Diego - Day 1

I last left off in Antananarivo (Tana for short) and on my way to DIE. You'd think that the airport would pick another code...anyway.

We arrived (safely) in Diego and were greated by our guide for the four days we were there. Our flight was really late, so he picked us up, threw our bags in the bag, and starting driving to our tour.

Diego felt like a much calmer place than Toamasina.
But still had the same charms...like random police/military checks.
And locals playing the game of "Just how many people can we fit on one truck".
Our guide told us that we would first stop for lunch. In this extremely remote area. We were greeted by two german sheppard guard dogs. I'm pretty sure this is the first time I've ever seen any german sheppards in Madagascar.
We were offered a "tour" of the grounds. Of which included lemurs - in cages.
Ahh....not exactly my idea of fun.... Later on I asked our guide if it was legal to cage lemurs. He told me that it's not - but that the government isn't about to go into the bush to check if there are any caged lemurs. I had to just try not to think about it. Okay. I thought about and thought about letting them out of their cages...and then tried not to think about it..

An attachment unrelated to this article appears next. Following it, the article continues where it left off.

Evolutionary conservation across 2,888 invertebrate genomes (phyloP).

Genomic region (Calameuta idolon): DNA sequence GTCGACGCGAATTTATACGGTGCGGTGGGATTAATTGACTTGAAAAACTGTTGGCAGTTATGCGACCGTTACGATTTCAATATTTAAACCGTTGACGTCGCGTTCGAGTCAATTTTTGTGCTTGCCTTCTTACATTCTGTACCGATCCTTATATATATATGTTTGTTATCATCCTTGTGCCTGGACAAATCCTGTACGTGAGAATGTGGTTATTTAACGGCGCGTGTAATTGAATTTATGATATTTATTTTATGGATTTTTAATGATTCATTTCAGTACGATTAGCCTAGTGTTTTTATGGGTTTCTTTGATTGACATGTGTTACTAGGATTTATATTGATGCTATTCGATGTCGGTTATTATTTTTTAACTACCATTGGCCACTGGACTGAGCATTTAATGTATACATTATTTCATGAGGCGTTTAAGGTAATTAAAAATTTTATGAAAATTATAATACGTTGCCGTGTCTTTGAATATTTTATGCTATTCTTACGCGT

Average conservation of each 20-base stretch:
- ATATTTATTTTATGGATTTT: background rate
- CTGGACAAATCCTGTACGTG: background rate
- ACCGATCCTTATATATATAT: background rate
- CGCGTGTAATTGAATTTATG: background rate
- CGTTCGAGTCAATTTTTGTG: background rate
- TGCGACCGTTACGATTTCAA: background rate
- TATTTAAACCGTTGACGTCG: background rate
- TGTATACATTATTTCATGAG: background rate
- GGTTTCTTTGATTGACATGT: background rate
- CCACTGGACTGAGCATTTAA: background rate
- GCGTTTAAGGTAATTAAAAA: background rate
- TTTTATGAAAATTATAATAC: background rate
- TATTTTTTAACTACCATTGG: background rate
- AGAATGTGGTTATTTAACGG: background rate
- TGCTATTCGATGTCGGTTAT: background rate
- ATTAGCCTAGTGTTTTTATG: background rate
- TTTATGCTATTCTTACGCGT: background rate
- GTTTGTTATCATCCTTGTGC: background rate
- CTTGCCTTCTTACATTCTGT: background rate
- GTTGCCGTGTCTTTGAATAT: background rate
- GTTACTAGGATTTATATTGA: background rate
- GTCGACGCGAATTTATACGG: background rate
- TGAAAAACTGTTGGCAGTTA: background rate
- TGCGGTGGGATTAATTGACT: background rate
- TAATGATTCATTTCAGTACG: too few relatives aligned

And then the real adventure started. We were served HOMEMADE PORK SAUSAGES.
and UNCOOKED VEGETABLES.
The reason I took the two pictures above was because I wanted them to be found as evidence when our two dead bodies turned up. Eating locally cooked food, raw vegetables - cleaned in local water? Bascially asking for a death sentence. But...we tried them, said a little prayer, and hoped for the best.
Our guide later told us that there was fresh water from the stream - which was actually purified locally. First I've ever heard of that in MG! Yay!! We may not die from our lunch!!!
The scenery was amazing, and soon enough we were on our way to see the Tsingys.
On the way we passed a reforestation area. The government is planting rows and rows of eucalyptus trees.
And here they are. They are most likely made from clay and easily deteriorate with time and weather.
It was just before sunset so hard to get some good pictures.
Ah, my mom making me proud - learning how to do the self protrait. No outing is complete without a self portrait!
We continued to drive until we got to the top of the mountain. What an incredible view!!
If you look in the background you can see the Tsingys behind me.
Our driver drove us around and down the mountain until we were at the same level of the Tsingys.
Before we entered the national park, we had to pass by a gate. The local children all came running around to see our truck and started waving madly, and saying, "Bonjour vazas!!!!" (vaza = foreigner). They didn't ask for candy or anything. They were just so excited to see some foreigners! They were so cute!
We had to hike down a bit. Our guide talked about where the word comes from - Tsingy - means to walk on the tips of your toes - in Malagache.
The ground was this weird soft clay in oranges and reds, with a little water flowing through it. I took off my shoes and turned the bottoms of my feet a little bit red.
Very interesting trip. Of course, not complete without a self portrait! Tomorrow - off to Les Trois Baies!

No comments:

Post a Comment